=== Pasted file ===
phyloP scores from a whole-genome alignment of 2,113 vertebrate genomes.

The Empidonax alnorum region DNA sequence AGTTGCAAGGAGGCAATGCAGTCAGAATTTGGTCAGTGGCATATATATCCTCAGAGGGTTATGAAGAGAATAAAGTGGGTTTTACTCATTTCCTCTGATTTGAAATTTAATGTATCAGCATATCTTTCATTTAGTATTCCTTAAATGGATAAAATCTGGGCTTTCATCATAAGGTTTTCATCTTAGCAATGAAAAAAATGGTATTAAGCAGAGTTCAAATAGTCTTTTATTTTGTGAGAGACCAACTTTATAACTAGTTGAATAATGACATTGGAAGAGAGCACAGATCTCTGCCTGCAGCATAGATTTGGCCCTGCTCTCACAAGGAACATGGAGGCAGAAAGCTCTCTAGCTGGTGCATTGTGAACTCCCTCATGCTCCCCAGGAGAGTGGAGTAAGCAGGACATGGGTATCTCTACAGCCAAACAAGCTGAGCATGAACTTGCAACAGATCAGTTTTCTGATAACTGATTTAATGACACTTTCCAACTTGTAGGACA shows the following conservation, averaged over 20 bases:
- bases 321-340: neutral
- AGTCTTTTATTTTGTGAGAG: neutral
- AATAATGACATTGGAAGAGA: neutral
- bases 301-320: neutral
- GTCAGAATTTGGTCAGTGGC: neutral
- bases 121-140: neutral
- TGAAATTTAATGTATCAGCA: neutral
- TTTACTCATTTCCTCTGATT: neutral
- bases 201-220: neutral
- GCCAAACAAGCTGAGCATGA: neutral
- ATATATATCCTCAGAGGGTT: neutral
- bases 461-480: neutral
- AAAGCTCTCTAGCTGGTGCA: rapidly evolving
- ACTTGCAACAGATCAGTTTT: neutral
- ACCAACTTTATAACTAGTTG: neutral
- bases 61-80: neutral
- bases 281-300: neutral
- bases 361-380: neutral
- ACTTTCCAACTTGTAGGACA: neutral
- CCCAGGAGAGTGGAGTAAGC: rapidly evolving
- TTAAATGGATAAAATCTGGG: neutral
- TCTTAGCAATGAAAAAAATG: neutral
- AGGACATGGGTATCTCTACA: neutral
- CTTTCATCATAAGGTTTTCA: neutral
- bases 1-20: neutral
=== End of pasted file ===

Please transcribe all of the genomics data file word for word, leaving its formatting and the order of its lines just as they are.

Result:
phyloP scores from a whole-genome alignment of 2,113 vertebrate genomes.

The Empidonax alnorum region DNA sequence AGTTGCAAGGAGGCAATGCAGTCAGAATTTGGTCAGTGGCATATATATCCTCAGAGGGTTATGAAGAGAATAAAGTGGGTTTTACTCATTTCCTCTGATTTGAAATTTAATGTATCAGCATATCTTTCATTTAGTATTCCTTAAATGGATAAAATCTGGGCTTTCATCATAAGGTTTTCATCTTAGCAATGAAAAAAATGGTATTAAGCAGAGTTCAAATAGTCTTTTATTTTGTGAGAGACCAACTTTATAACTAGTTGAATAATGACATTGGAAGAGAGCACAGATCTCTGCCTGCAGCATAGATTTGGCCCTGCTCTCACAAGGAACATGGAGGCAGAAAGCTCTCTAGCTGGTGCATTGTGAACTCCCTCATGCTCCCCAGGAGAGTGGAGTAAGCAGGACATGGGTATCTCTACAGCCAAACAAGCTGAGCATGAACTTGCAACAGATCAGTTTTCTGATAACTGATTTAATGACACTTTCCAACTTGTAGGACA shows the following conservation, averaged over 20 bases:
- bases 321-340: neutral
- AGTCTTTTATTTTGTGAGAG: neutral
- AATAATGACATTGGAAGAGA: neutral
- bases 301-320: neutral
- GTCAGAATTTGGTCAGTGGC: neutral
- bases 121-140: neutral
- TGAAATTTAATGTATCAGCA: neutral
- TTTACTCATTTCCTCTGATT: neutral
- bases 201-220: neutral
- GCCAAACAAGCTGAGCATGA: neutral
- ATATATATCCTCAGAGGGTT: neutral
- bases 461-480: neutral
- AAAGCTCTCTAGCTGGTGCA: rapidly evolving
- ACTTGCAACAGATCAGTTTT: neutral
- ACCAACTTTATAACTAGTTG: neutral
- bases 61-80: neutral
- bases 281-300: neutral
- bases 361-380: neutral
- ACTTTCCAACTTGTAGGACA: neutral
- CCCAGGAGAGTGGAGTAAGC: rapidly evolving
- TTAAATGGATAAAATCTGGG: neutral
- TCTTAGCAATGAAAAAAATG: neutral
- AGGACATGGGTATCTCTACA: neutral
- CTTTCATCATAAGGTTTTCA: neutral
- bases 1-20: neutral